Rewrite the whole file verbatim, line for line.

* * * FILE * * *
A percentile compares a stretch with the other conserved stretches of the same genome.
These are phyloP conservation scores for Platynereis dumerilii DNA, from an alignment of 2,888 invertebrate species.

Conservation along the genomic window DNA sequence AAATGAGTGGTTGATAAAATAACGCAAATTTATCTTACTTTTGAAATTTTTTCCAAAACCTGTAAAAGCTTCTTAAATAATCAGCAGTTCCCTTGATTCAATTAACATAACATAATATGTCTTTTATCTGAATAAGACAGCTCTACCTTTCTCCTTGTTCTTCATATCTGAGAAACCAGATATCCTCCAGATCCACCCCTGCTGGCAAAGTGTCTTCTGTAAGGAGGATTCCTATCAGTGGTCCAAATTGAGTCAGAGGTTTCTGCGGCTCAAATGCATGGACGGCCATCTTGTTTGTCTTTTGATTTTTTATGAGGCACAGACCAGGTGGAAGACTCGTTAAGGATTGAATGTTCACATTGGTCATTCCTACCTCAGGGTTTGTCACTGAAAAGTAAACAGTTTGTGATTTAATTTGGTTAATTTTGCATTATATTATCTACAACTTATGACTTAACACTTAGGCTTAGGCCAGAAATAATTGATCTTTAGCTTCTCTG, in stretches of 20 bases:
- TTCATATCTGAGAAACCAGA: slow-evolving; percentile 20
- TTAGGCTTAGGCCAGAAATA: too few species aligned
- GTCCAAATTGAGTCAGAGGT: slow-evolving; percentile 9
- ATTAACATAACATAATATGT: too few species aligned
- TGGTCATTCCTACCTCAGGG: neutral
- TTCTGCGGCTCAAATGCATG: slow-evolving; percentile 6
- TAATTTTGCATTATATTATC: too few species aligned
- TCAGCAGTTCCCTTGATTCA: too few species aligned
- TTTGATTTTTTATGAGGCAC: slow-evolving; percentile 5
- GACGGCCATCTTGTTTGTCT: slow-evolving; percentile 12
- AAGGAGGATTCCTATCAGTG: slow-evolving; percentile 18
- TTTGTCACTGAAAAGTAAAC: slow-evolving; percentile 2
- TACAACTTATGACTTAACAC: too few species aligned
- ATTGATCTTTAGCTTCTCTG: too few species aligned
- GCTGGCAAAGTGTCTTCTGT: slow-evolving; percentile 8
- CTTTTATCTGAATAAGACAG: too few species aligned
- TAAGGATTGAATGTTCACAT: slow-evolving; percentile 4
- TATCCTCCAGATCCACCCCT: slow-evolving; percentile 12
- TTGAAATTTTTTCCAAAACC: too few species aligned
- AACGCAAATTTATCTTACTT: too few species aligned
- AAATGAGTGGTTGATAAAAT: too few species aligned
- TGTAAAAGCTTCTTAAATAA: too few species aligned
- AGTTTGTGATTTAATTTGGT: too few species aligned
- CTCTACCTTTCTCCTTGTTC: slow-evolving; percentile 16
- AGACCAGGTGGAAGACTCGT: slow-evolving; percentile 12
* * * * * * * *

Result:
A percentile compares a stretch with the other conserved stretches of the same genome.
These are phyloP conservation scores for Platynereis dumerilii DNA, from an alignment of 2,888 invertebrate species.

Conservation along the genomic window DNA sequence AAATGAGTGGTTGATAAAATAACGCAAATTTATCTTACTTTTGAAATTTTTTCCAAAACCTGTAAAAGCTTCTTAAATAATCAGCAGTTCCCTTGATTCAATTAACATAACATAATATGTCTTTTATCTGAATAAGACAGCTCTACCTTTCTCCTTGTTCTTCATATCTGAGAAACCAGATATCCTCCAGATCCACCCCTGCTGGCAAAGTGTCTTCTGTAAGGAGGATTCCTATCAGTGGTCCAAATTGAGTCAGAGGTTTCTGCGGCTCAAATGCATGGACGGCCATCTTGTTTGTCTTTTGATTTTTTATGAGGCACAGACCAGGTGGAAGACTCGTTAAGGATTGAATGTTCACATTGGTCATTCCTACCTCAGGGTTTGTCACTGAAAAGTAAACAGTTTGTGATTTAATTTGGTTAATTTTGCATTATATTATCTACAACTTATGACTTAACACTTAGGCTTAGGCCAGAAATAATTGATCTTTAGCTTCTCTG, in stretches of 20 bases:
- TTCATATCTGAGAAACCAGA: slow-evolving; percentile 20
- TTAGGCTTAGGCCAGAAATA: too few species aligned
- GTCCAAATTGAGTCAGAGGT: slow-evolving; percentile 9
- ATTAACATAACATAATATGT: too few species aligned
- TGGTCATTCCTACCTCAGGG: neutral
- TTCTGCGGCTCAAATGCATG: slow-evolving; percentile 6
- TAATTTTGCATTATATTATC: too few species aligned
- TCAGCAGTTCCCTTGATTCA: too few species aligned
- TTTGATTTTTTATGAGGCAC: slow-evolving; percentile 5
- GACGGCCATCTTGTTTGTCT: slow-evolving; percentile 12
- AAGGAGGATTCCTATCAGTG: slow-evolving; percentile 18
- TTTGTCACTGAAAAGTAAAC: slow-evolving; percentile 2
- TACAACTTATGACTTAACAC: too few species aligned
- ATTGATCTTTAGCTTCTCTG: too few species aligned
- GCTGGCAAAGTGTCTTCTGT: slow-evolving; percentile 8
- CTTTTATCTGAATAAGACAG: too few species aligned
- TAAGGATTGAATGTTCACAT: slow-evolving; percentile 4
- TATCCTCCAGATCCACCCCT: slow-evolving; percentile 12
- TTGAAATTTTTTCCAAAACC: too few species aligned
- AACGCAAATTTATCTTACTT: too few species aligned
- AAATGAGTGGTTGATAAAAT: too few species aligned
- TGTAAAAGCTTCTTAAATAA: too few species aligned
- AGTTTGTGATTTAATTTGGT: too few species aligned
- CTCTACCTTTCTCCTTGTTC: slow-evolving; percentile 16
- AGACCAGGTGGAAGACTCGT: slow-evolving; percentile 12